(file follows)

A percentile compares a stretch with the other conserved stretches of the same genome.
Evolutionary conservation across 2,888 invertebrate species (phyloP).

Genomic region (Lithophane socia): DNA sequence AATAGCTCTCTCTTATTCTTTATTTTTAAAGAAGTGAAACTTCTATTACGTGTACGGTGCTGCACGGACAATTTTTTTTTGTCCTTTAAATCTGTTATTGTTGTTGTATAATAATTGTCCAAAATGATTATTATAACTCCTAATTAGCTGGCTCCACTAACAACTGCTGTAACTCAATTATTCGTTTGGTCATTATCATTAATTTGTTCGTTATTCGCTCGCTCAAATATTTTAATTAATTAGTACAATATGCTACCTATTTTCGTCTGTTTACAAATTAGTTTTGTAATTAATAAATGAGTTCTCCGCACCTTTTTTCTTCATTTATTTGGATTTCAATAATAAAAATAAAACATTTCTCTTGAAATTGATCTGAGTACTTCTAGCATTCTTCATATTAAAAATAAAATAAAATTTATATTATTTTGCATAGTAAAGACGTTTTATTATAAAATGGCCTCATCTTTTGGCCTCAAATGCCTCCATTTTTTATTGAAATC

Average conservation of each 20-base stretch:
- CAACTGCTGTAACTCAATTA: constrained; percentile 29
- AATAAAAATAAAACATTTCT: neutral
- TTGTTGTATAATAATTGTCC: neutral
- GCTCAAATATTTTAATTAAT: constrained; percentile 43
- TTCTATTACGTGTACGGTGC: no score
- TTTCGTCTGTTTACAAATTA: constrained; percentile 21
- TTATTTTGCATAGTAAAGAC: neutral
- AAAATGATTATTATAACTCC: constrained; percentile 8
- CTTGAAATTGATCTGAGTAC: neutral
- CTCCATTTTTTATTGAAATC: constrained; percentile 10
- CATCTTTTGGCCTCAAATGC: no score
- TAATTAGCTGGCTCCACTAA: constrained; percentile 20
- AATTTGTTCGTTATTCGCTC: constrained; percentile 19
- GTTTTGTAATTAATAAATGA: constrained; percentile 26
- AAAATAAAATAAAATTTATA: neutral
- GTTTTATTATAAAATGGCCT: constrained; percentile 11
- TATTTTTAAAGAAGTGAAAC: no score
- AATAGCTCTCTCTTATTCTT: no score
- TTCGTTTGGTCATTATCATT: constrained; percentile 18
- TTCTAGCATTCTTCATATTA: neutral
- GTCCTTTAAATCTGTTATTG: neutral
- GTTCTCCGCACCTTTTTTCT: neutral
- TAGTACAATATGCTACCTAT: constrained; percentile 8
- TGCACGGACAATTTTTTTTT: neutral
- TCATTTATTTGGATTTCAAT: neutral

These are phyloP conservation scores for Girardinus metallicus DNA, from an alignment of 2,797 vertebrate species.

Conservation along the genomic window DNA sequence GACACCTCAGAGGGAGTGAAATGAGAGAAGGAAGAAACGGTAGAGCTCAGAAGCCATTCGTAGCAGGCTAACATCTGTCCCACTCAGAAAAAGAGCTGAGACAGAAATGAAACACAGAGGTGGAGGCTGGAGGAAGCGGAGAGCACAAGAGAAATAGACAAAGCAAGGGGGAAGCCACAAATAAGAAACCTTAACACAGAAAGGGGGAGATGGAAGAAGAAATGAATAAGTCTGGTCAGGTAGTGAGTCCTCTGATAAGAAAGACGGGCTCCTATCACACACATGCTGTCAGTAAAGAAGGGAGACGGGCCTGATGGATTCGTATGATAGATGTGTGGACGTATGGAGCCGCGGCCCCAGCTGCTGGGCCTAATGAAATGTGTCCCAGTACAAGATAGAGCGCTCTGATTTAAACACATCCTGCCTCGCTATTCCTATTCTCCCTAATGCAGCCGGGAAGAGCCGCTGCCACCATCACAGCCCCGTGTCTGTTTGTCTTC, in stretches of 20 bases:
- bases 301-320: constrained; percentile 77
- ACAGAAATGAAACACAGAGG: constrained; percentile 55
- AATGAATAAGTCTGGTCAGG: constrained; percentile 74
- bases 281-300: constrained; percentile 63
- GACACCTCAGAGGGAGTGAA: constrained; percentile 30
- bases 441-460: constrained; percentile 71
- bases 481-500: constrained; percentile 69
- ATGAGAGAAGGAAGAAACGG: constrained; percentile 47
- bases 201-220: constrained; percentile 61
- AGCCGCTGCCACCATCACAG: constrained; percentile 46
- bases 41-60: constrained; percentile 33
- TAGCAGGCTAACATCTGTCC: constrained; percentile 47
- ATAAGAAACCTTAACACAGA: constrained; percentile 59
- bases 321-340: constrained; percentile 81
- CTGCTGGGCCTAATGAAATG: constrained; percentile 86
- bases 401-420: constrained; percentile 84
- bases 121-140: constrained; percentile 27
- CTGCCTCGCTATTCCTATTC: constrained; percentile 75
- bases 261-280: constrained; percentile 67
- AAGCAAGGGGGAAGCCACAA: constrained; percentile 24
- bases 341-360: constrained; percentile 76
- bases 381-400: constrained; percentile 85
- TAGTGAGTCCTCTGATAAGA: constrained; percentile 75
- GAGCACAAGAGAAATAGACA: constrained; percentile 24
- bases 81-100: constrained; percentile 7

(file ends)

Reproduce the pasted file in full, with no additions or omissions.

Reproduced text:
A percentile compares a stretch with the other conserved stretches of the same genome.
Evolutionary conservation across 2,888 invertebrate species (phyloP).

Genomic region (Lithophane socia): DNA sequence AATAGCTCTCTCTTATTCTTTATTTTTAAAGAAGTGAAACTTCTATTACGTGTACGGTGCTGCACGGACAATTTTTTTTTGTCCTTTAAATCTGTTATTGTTGTTGTATAATAATTGTCCAAAATGATTATTATAACTCCTAATTAGCTGGCTCCACTAACAACTGCTGTAACTCAATTATTCGTTTGGTCATTATCATTAATTTGTTCGTTATTCGCTCGCTCAAATATTTTAATTAATTAGTACAATATGCTACCTATTTTCGTCTGTTTACAAATTAGTTTTGTAATTAATAAATGAGTTCTCCGCACCTTTTTTCTTCATTTATTTGGATTTCAATAATAAAAATAAAACATTTCTCTTGAAATTGATCTGAGTACTTCTAGCATTCTTCATATTAAAAATAAAATAAAATTTATATTATTTTGCATAGTAAAGACGTTTTATTATAAAATGGCCTCATCTTTTGGCCTCAAATGCCTCCATTTTTTATTGAAATC

Average conservation of each 20-base stretch:
- CAACTGCTGTAACTCAATTA: constrained; percentile 29
- AATAAAAATAAAACATTTCT: neutral
- TTGTTGTATAATAATTGTCC: neutral
- GCTCAAATATTTTAATTAAT: constrained; percentile 43
- TTCTATTACGTGTACGGTGC: no score
- TTTCGTCTGTTTACAAATTA: constrained; percentile 21
- TTATTTTGCATAGTAAAGAC: neutral
- AAAATGATTATTATAACTCC: constrained; percentile 8
- CTTGAAATTGATCTGAGTAC: neutral
- CTCCATTTTTTATTGAAATC: constrained; percentile 10
- CATCTTTTGGCCTCAAATGC: no score
- TAATTAGCTGGCTCCACTAA: constrained; percentile 20
- AATTTGTTCGTTATTCGCTC: constrained; percentile 19
- GTTTTGTAATTAATAAATGA: constrained; percentile 26
- AAAATAAAATAAAATTTATA: neutral
- GTTTTATTATAAAATGGCCT: constrained; percentile 11
- TATTTTTAAAGAAGTGAAAC: no score
- AATAGCTCTCTCTTATTCTT: no score
- TTCGTTTGGTCATTATCATT: constrained; percentile 18
- TTCTAGCATTCTTCATATTA: neutral
- GTCCTTTAAATCTGTTATTG: neutral
- GTTCTCCGCACCTTTTTTCT: neutral
- TAGTACAATATGCTACCTAT: constrained; percentile 8
- TGCACGGACAATTTTTTTTT: neutral
- TCATTTATTTGGATTTCAAT: neutral

These are phyloP conservation scores for Girardinus metallicus DNA, from an alignment of 2,797 vertebrate species.

Conservation along the genomic window DNA sequence GACACCTCAGAGGGAGTGAAATGAGAGAAGGAAGAAACGGTAGAGCTCAGAAGCCATTCGTAGCAGGCTAACATCTGTCCCACTCAGAAAAAGAGCTGAGACAGAAATGAAACACAGAGGTGGAGGCTGGAGGAAGCGGAGAGCACAAGAGAAATAGACAAAGCAAGGGGGAAGCCACAAATAAGAAACCTTAACACAGAAAGGGGGAGATGGAAGAAGAAATGAATAAGTCTGGTCAGGTAGTGAGTCCTCTGATAAGAAAGACGGGCTCCTATCACACACATGCTGTCAGTAAAGAAGGGAGACGGGCCTGATGGATTCGTATGATAGATGTGTGGACGTATGGAGCCGCGGCCCCAGCTGCTGGGCCTAATGAAATGTGTCCCAGTACAAGATAGAGCGCTCTGATTTAAACACATCCTGCCTCGCTATTCCTATTCTCCCTAATGCAGCCGGGAAGAGCCGCTGCCACCATCACAGCCCCGTGTCTGTTTGTCTTC, in stretches of 20 bases:
- bases 301-320: constrained; percentile 77
- ACAGAAATGAAACACAGAGG: constrained; percentile 55
- AATGAATAAGTCTGGTCAGG: constrained; percentile 74
- bases 281-300: constrained; percentile 63
- GACACCTCAGAGGGAGTGAA: constrained; percentile 30
- bases 441-460: constrained; percentile 71
- bases 481-500: constrained; percentile 69
- ATGAGAGAAGGAAGAAACGG: constrained; percentile 47
- bases 201-220: constrained; percentile 61
- AGCCGCTGCCACCATCACAG: constrained; percentile 46
- bases 41-60: constrained; percentile 33
- TAGCAGGCTAACATCTGTCC: constrained; percentile 47
- ATAAGAAACCTTAACACAGA: constrained; percentile 59
- bases 321-340: constrained; percentile 81
- CTGCTGGGCCTAATGAAATG: constrained; percentile 86
- bases 401-420: constrained; percentile 84
- bases 121-140: constrained; percentile 27
- CTGCCTCGCTATTCCTATTC: constrained; percentile 75
- bases 261-280: constrained; percentile 67
- AAGCAAGGGGGAAGCCACAA: constrained; percentile 24
- bases 341-360: constrained; percentile 76
- bases 381-400: constrained; percentile 85
- TAGTGAGTCCTCTGATAAGA: constrained; percentile 75
- GAGCACAAGAGAAATAGACA: constrained; percentile 24
- bases 81-100: constrained; percentile 7